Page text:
Tag Archives: gothic mystery

5 Favorite Gothic Authors

RebeccaBook

glass of time

 

 

 

 

 

 

 

 

 

 

 

1. Daphne du Maurier. Of course I must start off with the queen herself, the original. Daphne du Maurier is the author of Rebecca, a 20th-century classic and the possessor of one of the more famous opening lines in literary history. Rebecca is a spooky, gothic romance, but mostly it’s just darn addicting – the story will grab you as if you’re a 10-year-old reading Redwall or an Alistair MacLean novel for the first time, and rush you along its irresistible current. If you like Jane Eyre or its lesser-known cousin, Villette, this will be exactly up your alley.

The narrator is never given a name, but she’s a young bride to Maxim de Winter, the charismatic but slightly mysterious owner of a Cornish estate. He’s a forceful personality ala Rochester, proposing by saying ā€œIā€™m asking you to marry me, you little fool.ā€ When the narrator moves in, however, she finds a home haunted by the memory of his first wife, Rebecca, who was killed in a sailing accident. Du Maurier herself always said she didn’t mean this book to be a romance, but I’ve always read and loved it as such: it’s about two people who overcome darkness to stay together. It’s heady and giddy and gripping and rather lovely. It’s never been out of print and is the standard-bearer for Gothic romance.

The opening lines resonate. “Last night I dreamt I went to at Manderley again…”

2. Mary Stewart. I went through a period in high school where I was obsessed with Stewart books – they’re such a deft, gripping blend of complex characters, suspense, and romance. She was one of the most widely read fiction writers of the 20th century, and passed away recently in May of 2014. A British novelist, she wrote both romantic suspense and historical novels and was respected for both. By far and away my favorite of her books, and a good introduction, is Nine Coaches Waiting, which yes, I admit, bears some resemblance to Jane Eyre as well (can I help it that all these Gothic romance writers are tripping on the same thing?).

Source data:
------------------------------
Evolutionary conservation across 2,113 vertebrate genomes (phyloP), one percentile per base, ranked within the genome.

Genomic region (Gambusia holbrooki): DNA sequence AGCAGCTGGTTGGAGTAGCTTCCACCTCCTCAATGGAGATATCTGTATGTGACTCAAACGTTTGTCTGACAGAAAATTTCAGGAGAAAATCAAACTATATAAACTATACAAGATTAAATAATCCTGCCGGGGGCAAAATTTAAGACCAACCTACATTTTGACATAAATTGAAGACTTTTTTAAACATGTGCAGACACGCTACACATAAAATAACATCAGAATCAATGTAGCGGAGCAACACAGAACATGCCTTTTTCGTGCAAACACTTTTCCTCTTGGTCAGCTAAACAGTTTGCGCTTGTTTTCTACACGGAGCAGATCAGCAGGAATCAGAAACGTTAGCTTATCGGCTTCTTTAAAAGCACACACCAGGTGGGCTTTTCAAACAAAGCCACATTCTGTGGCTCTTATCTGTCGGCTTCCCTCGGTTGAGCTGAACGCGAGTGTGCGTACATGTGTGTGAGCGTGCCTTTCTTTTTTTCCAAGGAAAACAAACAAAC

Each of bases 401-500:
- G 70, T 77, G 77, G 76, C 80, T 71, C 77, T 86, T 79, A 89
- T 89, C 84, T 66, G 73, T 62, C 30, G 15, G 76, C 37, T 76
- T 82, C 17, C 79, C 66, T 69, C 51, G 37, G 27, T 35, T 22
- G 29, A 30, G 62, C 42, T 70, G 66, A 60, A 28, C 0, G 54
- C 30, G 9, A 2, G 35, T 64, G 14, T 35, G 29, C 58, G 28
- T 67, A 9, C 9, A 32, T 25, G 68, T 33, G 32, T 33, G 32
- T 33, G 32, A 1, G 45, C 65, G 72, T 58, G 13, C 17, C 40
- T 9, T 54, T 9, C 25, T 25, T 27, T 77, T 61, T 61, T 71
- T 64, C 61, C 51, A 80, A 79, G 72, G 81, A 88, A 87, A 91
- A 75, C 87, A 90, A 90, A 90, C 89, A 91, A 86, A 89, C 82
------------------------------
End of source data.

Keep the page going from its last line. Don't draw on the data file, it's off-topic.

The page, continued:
Continue reading

Book Review: Hush Now, Don’t You Cry

hushnowdon'tyoucryFull disclosure: I only read about a third of this so this is really more my impressions than any full, impressive book review. Rhys Bowen is an award-winning mystery writer with dozens of books, and this is the 11th in her Molly Murphy series – and also my introduction to her writing.

But look – this just wasn’t very good. Molly, an Irish private detective in a world in which lady detectives are an anomaly, has just married a New York City senior detective and the two are off on their honeymoon to an acquaintance’s estate on Rhode Island. Shortly after arriving, their host turns up dead, and the two are naturally pulled into the mystery of solving his murder.

Molly (just so you know, the book is written in the first-person) is an endearing protagonist, as is her husband Daniel – both brave, fairly clever, possessed of senses of humor. But the good characterization is buried in overly long prose and a trite mystery setup. If you’re read even one or two gothic novels, much less a great many murder mysteries, you will start to check out the moment Molly arrives at an old mansion and sees the ghostly head of a mysterious child in a window – a child who was killed years before. From there, it only gets worse – a houseful of wealthy relatives any one of whom could have wanted the victim dead and who are sketched with the barest of details and personality, a suspicious housekeeper who pops out of mysterious corridors, a decanter of whisky conveniently left in a secluded spot…

Continue reading

%d bloggers like this: